Critical shifts in the way we produce and consume food are needed to achieve global food security and limit warming to 1.5°C.
That’s according to a new report by the World Resources Institute (WRI) which warned that significantly more action across all industry sectors is needed this decade to keep the Paris Agreement’s goal of limiting global warming to 1.5°C within reach.
The state of climate action 2022 report, produced by WRI’s Systems Change Lab, assessed 40 indicators across six industry sectors, including food and agriculture, which collectively account for around 85% of global GHG emissions. It found that none are on track to achieve climate targets required by 2030.
Direct GHG emissions from agricultural production, including from cropland and pastures, remain a significant, still-growing contributor to global GHG emissions increasing by an annual average of 0.6% since 2000.
Other food and agriculture indicators are either off track or well off track, according to the analysis. Action required before 2030 to put food and agriculture back on track includes shifting to low-carbon agricultural practices; sustainably increasing crop yields and ruminant meat productivity; dramatically lowering food loss and waste; and shifting to more sustainable diets, namely by reducing ruminant meat intake in high-consuming regions.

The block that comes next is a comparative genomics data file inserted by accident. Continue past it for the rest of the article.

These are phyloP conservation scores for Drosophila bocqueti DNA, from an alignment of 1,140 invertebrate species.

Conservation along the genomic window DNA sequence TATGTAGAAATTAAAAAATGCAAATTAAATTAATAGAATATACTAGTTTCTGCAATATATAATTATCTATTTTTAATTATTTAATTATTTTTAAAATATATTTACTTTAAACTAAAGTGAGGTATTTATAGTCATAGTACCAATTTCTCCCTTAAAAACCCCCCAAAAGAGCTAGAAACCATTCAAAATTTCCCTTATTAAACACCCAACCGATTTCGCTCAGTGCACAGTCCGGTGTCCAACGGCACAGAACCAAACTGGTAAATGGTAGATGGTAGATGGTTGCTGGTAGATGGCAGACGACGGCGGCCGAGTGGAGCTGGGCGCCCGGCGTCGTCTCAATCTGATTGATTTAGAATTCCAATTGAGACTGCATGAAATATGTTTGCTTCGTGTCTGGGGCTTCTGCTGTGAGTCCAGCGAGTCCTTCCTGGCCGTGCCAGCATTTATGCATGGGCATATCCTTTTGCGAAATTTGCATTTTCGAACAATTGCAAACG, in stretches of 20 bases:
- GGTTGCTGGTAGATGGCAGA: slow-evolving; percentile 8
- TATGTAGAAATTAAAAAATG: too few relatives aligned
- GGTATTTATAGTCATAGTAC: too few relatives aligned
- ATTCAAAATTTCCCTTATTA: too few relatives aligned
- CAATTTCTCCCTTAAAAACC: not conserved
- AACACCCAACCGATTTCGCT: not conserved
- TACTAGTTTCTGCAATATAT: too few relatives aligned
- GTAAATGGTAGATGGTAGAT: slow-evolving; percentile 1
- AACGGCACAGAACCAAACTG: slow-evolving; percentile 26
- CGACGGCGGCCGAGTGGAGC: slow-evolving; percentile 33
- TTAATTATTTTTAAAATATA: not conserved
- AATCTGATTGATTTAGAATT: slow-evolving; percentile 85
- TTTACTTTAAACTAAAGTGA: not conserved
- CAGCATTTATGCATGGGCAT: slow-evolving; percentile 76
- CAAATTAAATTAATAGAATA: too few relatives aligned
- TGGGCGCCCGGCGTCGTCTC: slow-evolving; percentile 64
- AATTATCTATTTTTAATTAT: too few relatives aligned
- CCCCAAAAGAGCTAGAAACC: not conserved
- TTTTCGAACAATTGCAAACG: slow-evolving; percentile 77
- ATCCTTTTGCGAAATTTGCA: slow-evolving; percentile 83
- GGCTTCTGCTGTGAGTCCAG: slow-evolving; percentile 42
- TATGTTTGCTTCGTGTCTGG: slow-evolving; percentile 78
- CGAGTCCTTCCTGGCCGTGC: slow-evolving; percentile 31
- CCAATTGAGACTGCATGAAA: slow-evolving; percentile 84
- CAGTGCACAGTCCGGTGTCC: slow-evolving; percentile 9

Despite slow progress overall, the report did highlight some encouraging signs including record-breaking growth in uptake of zero-carbon power sources like solar and wind power, and an accelerated transition to electric vehicles.
While many countries, cities, regions, companies and financial institutions have adopted more ambitious commitments to fight the climate crisis, significantly more action across all sectors is needed this decade to keep the Paris Agreement’s goal of limiting global warming to 1.5°C within reach, according to the analysis.
“The state of climate action 2022 is an urgent wake up call for decision-makers to commit to real transformation across every aspect of our economy,” said Ani Dasgupta, president and CEO of the World Resources Institute.